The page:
Equally important is the ability of the therapist to acknowledge their own positionality and examine how that impacts the therapeutic relationship. Minority clients may express difficulties when being treated by white therapists.2 They may feel isolated or disempowered by the heightened, unbalanced power dynamics created by systematic marginalization. To acknowledge and discuss these fears builds trust in the therapeutic relationship.
2. Validate Experiences.
As discussed in the first approach, minority clients might feel that their daily experiences are often overlooked, marginalized, and invalidated. As important as it is to acknowledge their experiences, it is equally important to validate them. For example, a suicidal gay client might confide to their therapist feelings of social alienation and rejection due to continued prejudices against gay people. These stressors may influence that client’s suicidality.
Affirming the validity of the client’s feelings and experiences is a crucial part of effective treatment. Validation does not simply mean that you understand or agree, it is the act of letting your client know that you acknowledge, recognize, and support their experiences.
3. Accept Your Limitations.
Transparency as a therapist is an important skill to develop. Let’s be honest, working with minority clients can be intimidating without a background in or experience working with these communities. What if you say the wrong words and appear insensitive – or worse, prejudice?
Your trepidation is valid, and during the right circumstances, discussing these limitations with the client may ease anxiety on both sides. For example, during an initial session treating a black client, a white therapist might observe discomfort and hesitation from the client or experience their own hesitation. Openly addressing your own limitations and the client’s anxiety builds trust and honesty between the client and therapist.
4. Use a Collaborative Approach.
The collaborative approach uses a model in which the client and therapist work together to create and implement a treatment plan. This plan is tailored to the client’s unique challenges and strengths. This process helps to create a more egalitarian relationship in which the client is respected as the expert on their experiences and the therapist as the expert on the treatment.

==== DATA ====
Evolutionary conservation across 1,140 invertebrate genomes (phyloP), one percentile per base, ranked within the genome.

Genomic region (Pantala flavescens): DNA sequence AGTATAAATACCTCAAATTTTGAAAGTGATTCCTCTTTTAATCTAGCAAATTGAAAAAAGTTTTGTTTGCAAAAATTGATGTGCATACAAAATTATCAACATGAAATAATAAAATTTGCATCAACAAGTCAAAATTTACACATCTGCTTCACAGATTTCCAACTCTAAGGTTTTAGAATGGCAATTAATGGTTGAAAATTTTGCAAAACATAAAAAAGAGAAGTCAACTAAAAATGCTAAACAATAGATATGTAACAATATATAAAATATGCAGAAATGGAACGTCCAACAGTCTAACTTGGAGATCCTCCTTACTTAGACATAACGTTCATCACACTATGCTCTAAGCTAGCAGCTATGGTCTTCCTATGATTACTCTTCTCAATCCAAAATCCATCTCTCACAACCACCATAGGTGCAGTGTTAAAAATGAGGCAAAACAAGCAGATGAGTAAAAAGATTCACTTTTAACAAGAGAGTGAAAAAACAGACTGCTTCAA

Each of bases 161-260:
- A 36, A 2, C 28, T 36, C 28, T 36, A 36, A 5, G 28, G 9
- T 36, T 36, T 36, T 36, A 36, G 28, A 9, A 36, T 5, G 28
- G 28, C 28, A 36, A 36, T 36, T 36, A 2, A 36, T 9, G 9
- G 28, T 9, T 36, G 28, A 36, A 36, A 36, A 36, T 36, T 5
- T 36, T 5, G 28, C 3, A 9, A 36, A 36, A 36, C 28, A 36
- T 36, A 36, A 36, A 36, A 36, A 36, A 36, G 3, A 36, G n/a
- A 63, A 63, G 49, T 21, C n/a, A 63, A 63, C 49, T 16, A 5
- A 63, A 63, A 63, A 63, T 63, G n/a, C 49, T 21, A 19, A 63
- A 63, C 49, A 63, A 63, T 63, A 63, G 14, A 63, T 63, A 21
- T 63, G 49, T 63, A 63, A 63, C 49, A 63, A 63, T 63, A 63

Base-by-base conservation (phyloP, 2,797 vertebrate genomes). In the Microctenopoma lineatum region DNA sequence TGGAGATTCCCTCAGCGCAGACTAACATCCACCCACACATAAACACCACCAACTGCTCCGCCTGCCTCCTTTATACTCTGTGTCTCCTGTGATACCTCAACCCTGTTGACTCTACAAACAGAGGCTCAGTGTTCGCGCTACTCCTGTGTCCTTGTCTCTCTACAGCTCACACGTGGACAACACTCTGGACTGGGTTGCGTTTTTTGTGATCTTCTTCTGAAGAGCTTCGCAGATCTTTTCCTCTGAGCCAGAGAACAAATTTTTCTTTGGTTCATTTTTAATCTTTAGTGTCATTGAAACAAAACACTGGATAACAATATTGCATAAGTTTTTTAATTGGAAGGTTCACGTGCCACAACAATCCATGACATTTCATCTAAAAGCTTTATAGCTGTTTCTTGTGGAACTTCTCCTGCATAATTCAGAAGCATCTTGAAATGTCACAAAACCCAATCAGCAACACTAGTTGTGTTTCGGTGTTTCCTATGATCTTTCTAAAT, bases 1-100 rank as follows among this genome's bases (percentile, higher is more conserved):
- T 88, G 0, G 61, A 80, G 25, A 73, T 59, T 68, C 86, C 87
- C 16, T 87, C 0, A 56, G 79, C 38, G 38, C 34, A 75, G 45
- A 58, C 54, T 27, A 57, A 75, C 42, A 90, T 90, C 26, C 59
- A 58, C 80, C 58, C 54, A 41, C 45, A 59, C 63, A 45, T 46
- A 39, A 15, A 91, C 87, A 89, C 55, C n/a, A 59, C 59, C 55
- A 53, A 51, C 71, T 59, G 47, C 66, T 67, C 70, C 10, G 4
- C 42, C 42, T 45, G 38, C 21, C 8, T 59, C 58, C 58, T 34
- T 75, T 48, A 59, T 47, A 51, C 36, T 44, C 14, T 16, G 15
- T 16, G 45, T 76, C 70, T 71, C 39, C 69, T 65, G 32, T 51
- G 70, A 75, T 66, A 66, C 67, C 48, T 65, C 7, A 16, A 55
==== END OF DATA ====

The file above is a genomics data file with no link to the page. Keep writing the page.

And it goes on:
This approach is crucial to treating suicidal behavior because many suicidal clients express feelings of hopelessness and powerlessness. A collaborative approach provides them with the tools to begin to change the predicament and re-establish power to oneself.
Working through this therapeutic process, the client and therapist begin to build rapport and trust, and control is placed in the client’s hands. This is important, because suicidal minority clients especially may feel powerless and hopeless. Creating an environment for a safe space where the individual feels a part of something may help reduce some of the symptoms.
5. Inquire about their Community Support System.
To many minority clients, the family and community unit is an essential part of their healing and stabilization processes. Having a support system can play a big role in the responsiveness of a client and the effectiveness of treatment. For instance, an African American client might be hesitant to disclose suicidal behavior due to community and cultural ideologies about suicide. A transgender client might be more open towards the therapeutic process if they have supportive family and friends that validate their expression of self. Community support systems are complex aspects of a client’s life, and learning about these structural systems (or lack thereof) will help the therapist better address the client’s needs.
Clinician and Suicidal Minority Client Scenario
Now that we have become familiar with more healthy approaches to working with minority clients, let’s recreate the fictional scenario between Dr. Green and Violet Blue:
Dr. Green: Violet, I am aware of your history of suicidal behavior and depression. I want to dive into the root causes of this. When did the suicide attempts and depression first start?
Violet: I don’t know. I’m uncomfortable.
Dr. Green: Yes, I understand. Sometimes the therapeutic process can be uncomfortable, and that is valid. I want us to address this discomfort, so we can improve our working relationship and your treatment. Violet, would you mind sharing why you feel uncomfortable?
Violet: I guess. Sometimes it’s hard seeing therapists who don’t understand what it’s like to be a trans Chicana. My last therapist just didn’t get me. It was a waste of time.
Dr. Green: Violet, thank you for sharing with me. I am an old, white guy and to be honest, I have limited experience working with trans… Chicana? I’m not familiar with the term. Can you explain it to me?
Violet: It’s what us Mexican-American women call ourselves.